I can’t even begin to tell all of the stories of hope and change and self-sacrifice that I had the immense honor of listening to and immersing into while I was in Israel/Palestine with The Global Immersion Project.
As we sat overlooking the shore of the Sea of Galilee towards the end of our trip, which had been filled with meeting peacemakers, learning from people of different faiths and ethnicities and backgrounds, and traveling around Israel and Palestine, we were posed the question:
What is God calling you into that doesn’t make sense?
The answer for me was an overwhelming and freeing call to DEEP PEACE within myself. To be reconciled. To grow in my worship and discipleship of the Prince of Peace.
As one who’s been particularly gung-ho about ACTING in the face of injustice, this call to deep peace WITHIN myself didn’t make sense. When I learn about a new social issue, I want to immediately change my shopping habits, join some kind of club or group and do what I can to volunteer my time and money and skills to help the cause.
I know this about myself.
In fact, God’s been subtly and not-so-subtly been calling me to stop and sit at His feet, especially in the moments when I most want to run out and change the world.
He’s said it before.
Come to me.
So it shouldn’t have come as a surprise as I sat overlooking the choppy, wind blown Sea of Galilee, that Jesus once again called me to step out on the waves on a journey to be loved, to find peace–with myself. But it did.
I didn’t know any Hebrew or Arabic going into the trip. I found it wonderfully poetic that the first two words we learned on this peacemaking endeavor were words that mean peace: Shalom in Hebrew and Salaam in Arabic. These words are used as common greetings and can be heard throughout the bustling streets of Jerusalem.
Peace. Shalom. Salaam.
My understanding of shalom from Sunday School days reminds me that peace doesn’t just mean the absence of violence, but something more. Shalom implies wholeness, completeness, a life, a heart, a world undivided.
And this peacemaking starts at home. Yes, in our homes–with our spouses, roommates, children–but even closer to home. In our own hearts.
As our participants see and experience the pain and injustice that exists in this region, there is a natural pull to pick sides and get really pissed off. The opposite extreme is to see the conflict, be so overwhelmed with its complexities and want to simply walk away. Neither option is the work of peacemaking and my (and my partner, Jer Swigart) work is to walk with people towards a more constructive place in their formation, which usually means confronting the evil within ourselves before confronting the evil around us. It is ridiculously difficult!!
Before I confront the evil around me, I must reconcile the evil, the selfishness and greed and obsession with self- and image-preservation in my own heart.
I must first be reconciled by the Prince of Peace.
When asked how he can love and live as he does, one of the peacemakers we met replied that he can reconcile others because he is reconciled. The growth started within and the fruit is abundant in his life, in his family, in his community. (I’ll share more of his story later.)
So before I start sharing these stories of people carrying out lives of unwarranted compassion, I wanted to reiterate the need to seek Him first, to seek to be reconciled in our own hearts and souls.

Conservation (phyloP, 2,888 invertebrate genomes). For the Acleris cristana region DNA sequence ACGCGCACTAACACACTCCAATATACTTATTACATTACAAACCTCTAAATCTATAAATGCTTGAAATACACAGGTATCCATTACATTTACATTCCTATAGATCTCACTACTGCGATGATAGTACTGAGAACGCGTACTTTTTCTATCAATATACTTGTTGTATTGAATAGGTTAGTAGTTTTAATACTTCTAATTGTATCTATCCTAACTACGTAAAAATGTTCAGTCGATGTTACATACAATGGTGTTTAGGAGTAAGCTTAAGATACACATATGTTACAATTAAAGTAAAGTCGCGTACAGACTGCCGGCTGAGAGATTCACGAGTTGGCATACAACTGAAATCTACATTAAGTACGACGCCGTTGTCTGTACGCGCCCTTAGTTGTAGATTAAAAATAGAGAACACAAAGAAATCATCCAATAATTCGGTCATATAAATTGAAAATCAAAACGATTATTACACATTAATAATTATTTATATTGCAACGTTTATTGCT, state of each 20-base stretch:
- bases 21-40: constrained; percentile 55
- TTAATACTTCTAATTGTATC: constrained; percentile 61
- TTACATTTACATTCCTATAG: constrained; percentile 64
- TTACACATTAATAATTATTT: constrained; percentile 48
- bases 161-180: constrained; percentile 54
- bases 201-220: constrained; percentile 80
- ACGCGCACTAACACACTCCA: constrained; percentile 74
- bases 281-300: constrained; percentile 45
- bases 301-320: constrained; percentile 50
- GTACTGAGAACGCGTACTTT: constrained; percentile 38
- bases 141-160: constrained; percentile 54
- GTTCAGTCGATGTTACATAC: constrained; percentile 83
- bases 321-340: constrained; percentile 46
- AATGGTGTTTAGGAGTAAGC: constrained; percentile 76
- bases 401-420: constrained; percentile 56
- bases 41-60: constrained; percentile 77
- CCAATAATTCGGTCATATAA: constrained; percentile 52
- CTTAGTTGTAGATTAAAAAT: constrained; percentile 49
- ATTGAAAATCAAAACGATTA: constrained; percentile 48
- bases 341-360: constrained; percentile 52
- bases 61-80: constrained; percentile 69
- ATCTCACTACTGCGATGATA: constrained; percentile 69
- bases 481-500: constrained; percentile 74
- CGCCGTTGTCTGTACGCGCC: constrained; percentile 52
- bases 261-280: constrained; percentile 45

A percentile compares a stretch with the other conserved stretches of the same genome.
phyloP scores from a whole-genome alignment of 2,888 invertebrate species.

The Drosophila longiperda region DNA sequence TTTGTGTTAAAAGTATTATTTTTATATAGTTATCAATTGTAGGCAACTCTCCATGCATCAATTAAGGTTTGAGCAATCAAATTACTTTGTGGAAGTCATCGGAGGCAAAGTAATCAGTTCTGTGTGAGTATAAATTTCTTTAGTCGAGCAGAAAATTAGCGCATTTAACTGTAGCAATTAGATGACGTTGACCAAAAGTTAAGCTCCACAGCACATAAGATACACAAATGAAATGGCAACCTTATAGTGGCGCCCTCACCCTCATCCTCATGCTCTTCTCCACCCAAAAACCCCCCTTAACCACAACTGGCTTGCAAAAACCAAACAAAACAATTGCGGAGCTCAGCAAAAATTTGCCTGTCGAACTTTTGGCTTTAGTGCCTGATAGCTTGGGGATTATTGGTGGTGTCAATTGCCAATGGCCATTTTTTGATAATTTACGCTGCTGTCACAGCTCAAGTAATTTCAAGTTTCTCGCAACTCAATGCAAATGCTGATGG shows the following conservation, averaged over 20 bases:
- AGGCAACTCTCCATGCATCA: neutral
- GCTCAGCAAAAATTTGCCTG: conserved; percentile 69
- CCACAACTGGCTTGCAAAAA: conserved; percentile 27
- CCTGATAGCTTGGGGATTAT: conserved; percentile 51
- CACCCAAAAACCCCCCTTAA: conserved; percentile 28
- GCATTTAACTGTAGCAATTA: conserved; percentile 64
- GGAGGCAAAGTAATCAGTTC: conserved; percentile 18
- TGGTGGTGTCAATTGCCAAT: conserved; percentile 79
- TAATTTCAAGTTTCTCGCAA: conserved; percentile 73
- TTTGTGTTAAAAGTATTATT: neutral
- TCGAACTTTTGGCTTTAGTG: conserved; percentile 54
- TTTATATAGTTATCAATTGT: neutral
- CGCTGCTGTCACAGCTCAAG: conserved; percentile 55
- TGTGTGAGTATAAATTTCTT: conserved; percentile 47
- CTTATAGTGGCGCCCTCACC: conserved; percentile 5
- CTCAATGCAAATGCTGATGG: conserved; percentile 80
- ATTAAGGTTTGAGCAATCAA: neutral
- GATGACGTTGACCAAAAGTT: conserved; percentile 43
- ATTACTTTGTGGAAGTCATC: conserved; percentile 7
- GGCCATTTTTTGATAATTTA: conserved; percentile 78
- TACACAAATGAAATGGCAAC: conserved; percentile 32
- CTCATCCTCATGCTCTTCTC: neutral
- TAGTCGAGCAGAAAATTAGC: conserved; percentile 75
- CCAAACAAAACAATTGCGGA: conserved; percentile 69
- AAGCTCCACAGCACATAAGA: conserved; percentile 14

And this being reconciled is not a one time thing. The call is to grow into this new, reconciled self. Not as a means to our own happy ends, but as a peacemaking practice. As a spiritual discipline. As the first step in bringing shalom, salaam, wholeness to the world.
If you, too, want to go deeper in your journey of cultivating inner peace, here are a few suggestions that I’ve either found helpful in the past or am committed to trying as I move forward. Feel free to share your thoughts, suggestions, and peacemaking practices. Thanks!
Some inner peace cultivating practices:
- Practice the Prayer of Examen: Developed by St. Ignatius, the prayer of examen is a daily ritual of checking in with God, focusing your eyes and your heart on where He is moving, and praying into the areas of your life where you struggle to put Him first. Find out more here.
- Read the Sermon on the Mount every day for 1 month and reflect on the call of Jesus. (I’ve never done this, but I’m starting now. We’ll see where it takes me!)
- Spend time in nature or another favorite place with God. This has long been my favorite inner peace making activity. Just sitting and listening to the waves of the ocean or breathing in the fresh forest air in a grove of pine trees is where I am most strongly reminded of God’s overpowering, irrational love for me with all of my faults and weaknesses.
- Pray for the enemies within you. I’ve always thought of myself as a peaceful person because of my excellent conflict avoidance and appeaser skills, but I have been struck by the idea that being a peacemaker actually requires us to move TOWARD conflict. I’ve been specifically challenged to look at the areas of conflict within myself that I’ve been avoiding and God may be calling me to enter into. If I can’t even face my own conflict and pain, how can I expect to bring peace to other people? This idea paired up nicely with a book I’m reading called When the Heart Waits by Sue Monk Kidd. She wrote, “to be spiritual is to confront our pain, rather than make an enemy out of it. When Jesus told us to love our enemies, I suspect that he was talking about our inner enemies too. He knew that love was the only means by which to transform them.” Our own inner work of restoration and reconciliation can parallel our actions as peacemakers in our spheres of influence.